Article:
“Why is it that you were looking for Me? Did you not know that I had to be in My Father’s house?” Luke 2:49
Those are Jesus’ only recorded words in Scripture before the age of thirty. Nothing else. In fact we don’t have anything in Scripture about Jesus between the age of two and the age of thirty. Niente. Zilch. Nada.
Other than informing us about an escape to Egypt, The Sovereign God of the universe that gave us Scripture chose before the foundation of the world to only give us one story about Jesus’ life between his birth and the start of his ministry. It is only right for us to ask ourselves why is it so? Why in the world do we have only one story of a young Jesus?
Hollywood can make a two-hour long movie about Jesus in this time period, but I can already tell you without having watched it that the movie will disappoint any Bible believing Christian. I believe that there is a reason why God gives us only one recorded statement of Jesus.
Having had the recent privilege of preaching through Luke 2:41-52, I had to ask myself why Luke gives us only one sentence from Jesus. I’m sure he knew about stories of Jesus’s childhood. He must have, and yet he did not think Theophilus needed to know about them. I concluded that their absence only make the words he does include that much more powerful.
Luke has some serious implications in giving us only one statement from the childhood of Jesus. We must pay attention to what he has to say.
Jesus’ only words tell us that he is God
In Luke it seems as if everyone is announcing the divinity of Jesus. The angel Gabriel announces that he is God. Zechariah announces the Messiah. Elizabeth, as she is pregnant with John the Baptist, tells Mary that the baby in her womb is God. John the Baptist, as an infant in the womb, can’t help but leap for joy at the sound of Mary’s voice.
By Luke chapter 3, Mary and Joseph find out that they will be the parents of the Messiah. A host of angels, on the night of Christ’s birth, announce the birth of the Messiah to a group of shepherds. And the shepherds themselves go and worship their Creator in the manger, and leave from there as the first evangelists declaring that the Savior, Christ the Lord, was born. Simeon and Anna, who have been waiting for the Messiah for years, announce that he is the one who was promised. It seems as if the entire world has declared Jesus as God and there is one human left who must declare the divinity of Christ and that is Christ himself. And Luke lead by the Holy Spirit shows us that the young Messiah knew exactly who he was and that he was unashamed to say that he was the Son of God.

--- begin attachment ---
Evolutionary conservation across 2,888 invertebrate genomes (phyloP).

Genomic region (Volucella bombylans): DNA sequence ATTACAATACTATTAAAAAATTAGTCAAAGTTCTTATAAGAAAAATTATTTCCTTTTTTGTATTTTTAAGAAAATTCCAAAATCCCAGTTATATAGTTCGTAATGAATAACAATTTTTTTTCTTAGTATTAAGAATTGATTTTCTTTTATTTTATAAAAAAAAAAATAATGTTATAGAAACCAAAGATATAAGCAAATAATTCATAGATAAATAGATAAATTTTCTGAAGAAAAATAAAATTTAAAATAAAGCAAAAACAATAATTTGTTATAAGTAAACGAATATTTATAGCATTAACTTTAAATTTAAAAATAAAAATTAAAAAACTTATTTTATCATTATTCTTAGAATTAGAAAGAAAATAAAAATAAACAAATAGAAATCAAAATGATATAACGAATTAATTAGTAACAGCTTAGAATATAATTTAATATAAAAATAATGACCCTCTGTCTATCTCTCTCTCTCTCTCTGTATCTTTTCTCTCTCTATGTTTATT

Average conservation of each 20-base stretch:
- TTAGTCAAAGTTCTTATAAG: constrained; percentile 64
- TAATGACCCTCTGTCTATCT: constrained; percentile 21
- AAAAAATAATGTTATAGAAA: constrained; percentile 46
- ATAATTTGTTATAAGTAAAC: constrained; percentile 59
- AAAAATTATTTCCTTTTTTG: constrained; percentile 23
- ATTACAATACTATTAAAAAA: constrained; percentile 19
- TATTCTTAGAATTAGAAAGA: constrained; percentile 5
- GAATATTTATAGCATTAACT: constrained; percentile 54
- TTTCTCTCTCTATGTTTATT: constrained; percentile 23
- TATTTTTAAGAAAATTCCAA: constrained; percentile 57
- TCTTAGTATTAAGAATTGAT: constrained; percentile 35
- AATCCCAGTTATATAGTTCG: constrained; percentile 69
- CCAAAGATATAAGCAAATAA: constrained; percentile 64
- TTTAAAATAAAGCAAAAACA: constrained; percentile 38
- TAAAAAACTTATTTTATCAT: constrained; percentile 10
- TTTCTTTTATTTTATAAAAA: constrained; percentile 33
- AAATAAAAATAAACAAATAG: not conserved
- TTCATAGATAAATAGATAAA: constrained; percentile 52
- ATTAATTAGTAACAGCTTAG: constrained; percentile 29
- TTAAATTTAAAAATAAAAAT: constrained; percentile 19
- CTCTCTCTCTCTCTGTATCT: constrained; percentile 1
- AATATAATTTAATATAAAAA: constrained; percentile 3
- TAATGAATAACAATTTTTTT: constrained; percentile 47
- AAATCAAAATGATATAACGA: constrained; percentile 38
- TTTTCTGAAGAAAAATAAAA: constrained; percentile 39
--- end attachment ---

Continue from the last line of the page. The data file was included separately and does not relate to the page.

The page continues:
Jesus’ only words show us that He was always aware He was God
Although it would be fun to know stories about Jesus’s childhood, God in his sovereignty didn’t think it was necessary for our sanctification. The only thing we needed to know is whether or not Jesus always believed he was the Son of God or if it was something he made up later on in life. Luke provides us with the answer. Jesus’s words shock Mary, because she realizes that this young messiah already knows who his true father is. It’s not something he made up at the age of thirty. It is something he always believed and knew. Jesus Christ not only tells us with his own lips that he is the Son of God but he tells us that he had always believed and understood that.
I get Christian’s fascination with the young Jesus. I mean we have the God of the Universe, learning how to walk, learning how to talk, getting tired, sleeping, bleeding. His siblings mistreat him, and He holds the power of the universe in His hands. And yet we don’t need to know details about any of those things, the only thing we need to know, in this life, is whether or not he claimed to be God. And the New Testament emphatically shouts yes! The second question is did He always claim to be God? And thanks to Luke and this incredible story of Jesus in the temple we can emphatically shout yes! He was self-aware of His divinity and didn’t need anyone to tell Him. Unlike people who started false religions later on in life, Jesus always claimed to be not of this world.
Perhaps one day our curiosity will be satisfied in Heaven. Perhaps Mary and Joseph will tell us stories about Jesus and His incredible obedience. Jude, and James may tell us what it was like to grow up with a perfect older brother. Maybe Christ himself will tell us stories of His childhood, but until that day we can say yet again in unison, “Hey Hollywood! You can keep your movie, we’d rather read the book!”